When the season opened without him on the Major League roster, it appeared as though Javier Baez might be on the way out. But when the deadline came and went with Baez still in Iowa, those thoughts faded a bit. With Starlin Castro’s resurgence late in the season, however, Baez again looked a bit like a cast member in Sly Stallone’s newest movie. But then Russell went down and Baez filled in and acquitted himself well, making a very strong case for positional depth.

The Cubs saw the value in having three guys who can all play at least two positions and who can swing the bat a little too. And as much as they’d love to give starter’s innings to all of their middle infielders, they know they can’t depend on Tommy La Stella long-term. But you know who else saw a great deal of value in Baez and Castro? Every team in the majors with a need at either second or short. And if said team has a starter in the 2-3 range they’d be willing to move, I could see the Cubs sacrificing depth.

If, however, the Cubs are looking to deal for another team’s ace, they might have to part with Jorge Soler. While many still believe he could end up being the best of the bunch, Soler has bigger question marks than most of his fellow Cubs youngsters. If he can stay healthy and improve his selection and approach, Soler could be the kind of monster parents in other NL Central cities tell their kids stories about around campfires. Look again at the first word in that previous sentence though: IF. There’s a lot of weight in those two letters.

They could spell out the second coming of Andre Dawson, an athletic masher who could patrol right field at Wrigley for years to come. Of course, they could also spell out the second coming of Andre Dawson, a hobbled slugger who was being held together by duct tape and bubble gum. The potential though…the potential is what may be required to land the type of pitcher the Cubs covet. Soler won’t make more than $3.67M until 2018, and then his contract plateaus at $4.67M through 2020.

That may be what it takes to pry loose someone like Carlos Carrasco (3 years, $19M with team options for another 2 years at $9M and $9.5M), Corey Kluber ($36-40M for 4 years with club options for 2 more seasons at $13.5 and $14M) or Sonny Gray (arbitration eligible in 2017, free agent in 2020). I said I wasn’t going to put forth specific trade scenarios and I’m still not. But the players listed here represent the contract/talent combos the Cubs would need in order to move a piece. For my money (which is very little and doesn’t matter), it’s Gray, Carrasco, Kluber in terms of value in return. And I know it shouldn’t work this way, but I wonder how willing the A’s would be to deal another stud to the Cubs after the Addison Russell trade.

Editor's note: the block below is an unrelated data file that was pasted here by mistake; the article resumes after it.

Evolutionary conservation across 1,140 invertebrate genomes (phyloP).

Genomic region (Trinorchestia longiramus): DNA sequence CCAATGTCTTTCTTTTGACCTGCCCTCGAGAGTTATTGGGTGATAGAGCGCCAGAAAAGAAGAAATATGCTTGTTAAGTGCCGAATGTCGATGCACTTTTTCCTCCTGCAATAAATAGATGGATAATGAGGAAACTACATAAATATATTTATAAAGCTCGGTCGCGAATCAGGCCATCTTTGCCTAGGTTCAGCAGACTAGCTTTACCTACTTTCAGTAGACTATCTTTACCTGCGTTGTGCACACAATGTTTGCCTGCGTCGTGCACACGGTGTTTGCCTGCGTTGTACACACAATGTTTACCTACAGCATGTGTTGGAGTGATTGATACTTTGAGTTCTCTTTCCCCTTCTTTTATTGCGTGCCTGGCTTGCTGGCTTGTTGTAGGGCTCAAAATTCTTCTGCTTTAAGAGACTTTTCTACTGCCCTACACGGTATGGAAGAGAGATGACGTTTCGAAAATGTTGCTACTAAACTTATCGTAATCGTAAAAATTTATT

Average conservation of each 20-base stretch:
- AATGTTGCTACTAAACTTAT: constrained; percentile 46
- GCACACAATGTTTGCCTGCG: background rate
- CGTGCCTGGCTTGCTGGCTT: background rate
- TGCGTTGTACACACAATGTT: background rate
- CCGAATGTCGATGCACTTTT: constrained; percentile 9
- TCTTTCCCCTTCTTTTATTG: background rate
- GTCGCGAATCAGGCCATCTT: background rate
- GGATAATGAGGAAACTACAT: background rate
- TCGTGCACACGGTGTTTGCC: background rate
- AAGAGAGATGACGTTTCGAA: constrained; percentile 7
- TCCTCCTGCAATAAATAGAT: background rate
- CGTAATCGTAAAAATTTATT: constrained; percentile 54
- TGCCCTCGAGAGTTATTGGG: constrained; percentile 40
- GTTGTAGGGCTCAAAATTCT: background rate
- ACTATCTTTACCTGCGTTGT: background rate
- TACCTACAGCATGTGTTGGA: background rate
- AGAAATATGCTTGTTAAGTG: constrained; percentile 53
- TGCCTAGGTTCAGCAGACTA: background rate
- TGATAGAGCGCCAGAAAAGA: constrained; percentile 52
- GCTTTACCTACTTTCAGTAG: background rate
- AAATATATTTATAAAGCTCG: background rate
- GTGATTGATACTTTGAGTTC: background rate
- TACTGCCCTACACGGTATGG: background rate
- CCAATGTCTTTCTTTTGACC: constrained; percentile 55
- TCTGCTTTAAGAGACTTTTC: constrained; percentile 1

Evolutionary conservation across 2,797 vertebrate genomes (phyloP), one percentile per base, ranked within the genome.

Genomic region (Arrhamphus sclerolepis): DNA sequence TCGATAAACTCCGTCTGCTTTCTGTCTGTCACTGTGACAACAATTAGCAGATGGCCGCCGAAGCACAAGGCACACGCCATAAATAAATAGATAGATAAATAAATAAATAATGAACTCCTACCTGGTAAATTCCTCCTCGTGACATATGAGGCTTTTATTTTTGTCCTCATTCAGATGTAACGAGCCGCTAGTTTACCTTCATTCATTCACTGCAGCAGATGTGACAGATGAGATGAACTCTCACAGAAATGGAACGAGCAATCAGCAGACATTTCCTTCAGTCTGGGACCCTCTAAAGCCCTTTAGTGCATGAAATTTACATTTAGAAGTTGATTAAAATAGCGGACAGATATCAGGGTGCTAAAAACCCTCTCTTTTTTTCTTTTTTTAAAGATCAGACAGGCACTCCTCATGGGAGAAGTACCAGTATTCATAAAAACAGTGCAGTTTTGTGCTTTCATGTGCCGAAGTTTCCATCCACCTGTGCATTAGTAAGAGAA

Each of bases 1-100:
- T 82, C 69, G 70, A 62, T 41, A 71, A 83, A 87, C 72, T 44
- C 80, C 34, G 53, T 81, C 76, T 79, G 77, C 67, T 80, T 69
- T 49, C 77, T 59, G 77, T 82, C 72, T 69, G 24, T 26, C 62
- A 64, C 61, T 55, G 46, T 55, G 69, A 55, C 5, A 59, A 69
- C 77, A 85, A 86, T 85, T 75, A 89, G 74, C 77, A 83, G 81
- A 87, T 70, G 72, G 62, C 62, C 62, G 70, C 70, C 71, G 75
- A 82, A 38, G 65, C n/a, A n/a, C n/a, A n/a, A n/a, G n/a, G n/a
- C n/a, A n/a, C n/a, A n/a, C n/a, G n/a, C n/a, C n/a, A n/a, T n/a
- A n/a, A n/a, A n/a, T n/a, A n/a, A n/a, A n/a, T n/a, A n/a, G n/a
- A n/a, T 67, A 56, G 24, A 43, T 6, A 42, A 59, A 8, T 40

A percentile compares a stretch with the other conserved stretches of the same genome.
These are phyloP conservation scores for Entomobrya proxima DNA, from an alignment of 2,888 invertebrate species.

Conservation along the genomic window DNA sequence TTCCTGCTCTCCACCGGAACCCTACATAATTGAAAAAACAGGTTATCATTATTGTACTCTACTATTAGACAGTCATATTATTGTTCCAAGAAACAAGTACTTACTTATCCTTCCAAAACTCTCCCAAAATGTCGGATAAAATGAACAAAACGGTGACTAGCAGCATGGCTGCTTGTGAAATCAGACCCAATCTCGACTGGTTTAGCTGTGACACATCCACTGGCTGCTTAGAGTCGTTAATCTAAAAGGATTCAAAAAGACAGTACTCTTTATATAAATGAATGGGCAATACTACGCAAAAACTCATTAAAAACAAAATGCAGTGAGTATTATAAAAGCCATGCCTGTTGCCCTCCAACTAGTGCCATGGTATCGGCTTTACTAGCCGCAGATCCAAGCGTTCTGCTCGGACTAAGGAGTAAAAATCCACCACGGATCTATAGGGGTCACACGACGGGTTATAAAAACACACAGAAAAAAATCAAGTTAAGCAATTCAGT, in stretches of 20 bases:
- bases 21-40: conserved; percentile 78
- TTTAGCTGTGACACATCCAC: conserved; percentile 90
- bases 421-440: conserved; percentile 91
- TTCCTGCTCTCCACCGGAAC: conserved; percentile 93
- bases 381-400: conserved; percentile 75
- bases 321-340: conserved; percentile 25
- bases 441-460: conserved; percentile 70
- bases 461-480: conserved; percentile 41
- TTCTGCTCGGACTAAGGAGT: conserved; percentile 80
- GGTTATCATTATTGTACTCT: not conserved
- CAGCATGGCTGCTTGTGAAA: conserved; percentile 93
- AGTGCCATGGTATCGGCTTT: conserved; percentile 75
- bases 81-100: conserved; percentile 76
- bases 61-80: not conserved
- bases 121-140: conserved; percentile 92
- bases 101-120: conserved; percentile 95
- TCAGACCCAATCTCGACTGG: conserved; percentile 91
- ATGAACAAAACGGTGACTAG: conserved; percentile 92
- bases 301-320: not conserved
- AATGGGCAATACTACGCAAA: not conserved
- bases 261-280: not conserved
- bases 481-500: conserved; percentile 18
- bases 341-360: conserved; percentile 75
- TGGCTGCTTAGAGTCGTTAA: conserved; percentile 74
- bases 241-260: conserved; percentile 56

Again, no team would avoid a deal that made sense purely out of spite or pride, at least not now that Ruben Amaro Jr. is out in Philly. But if I’m an opposing GM, I’m perhaps skeptical of doing a deal with Epstein absent a tremendous amount of due diligence. The Cubs front office is incredibly savvy and, with very few exceptions, knows exactly what it’s doing when it comes to making trades.

And that’s why, as a fan, I’m going to be okay with anything these guys choose to do. They’ve proven their acumen time and again and they know what it’s going to take to win. There’s no magic bullet, no formula that will produce a title, but the analysis and instincts evident in the Cubs brain trust have been able to cobble the hell out of what looks to be a pretty solid Theorem (see what I did there). If that means a bit of subtraction, so be it.

That said, my next effort will be to look at how the Cubs can move forward without trading away any of their core players. Isn’t the offseason fun?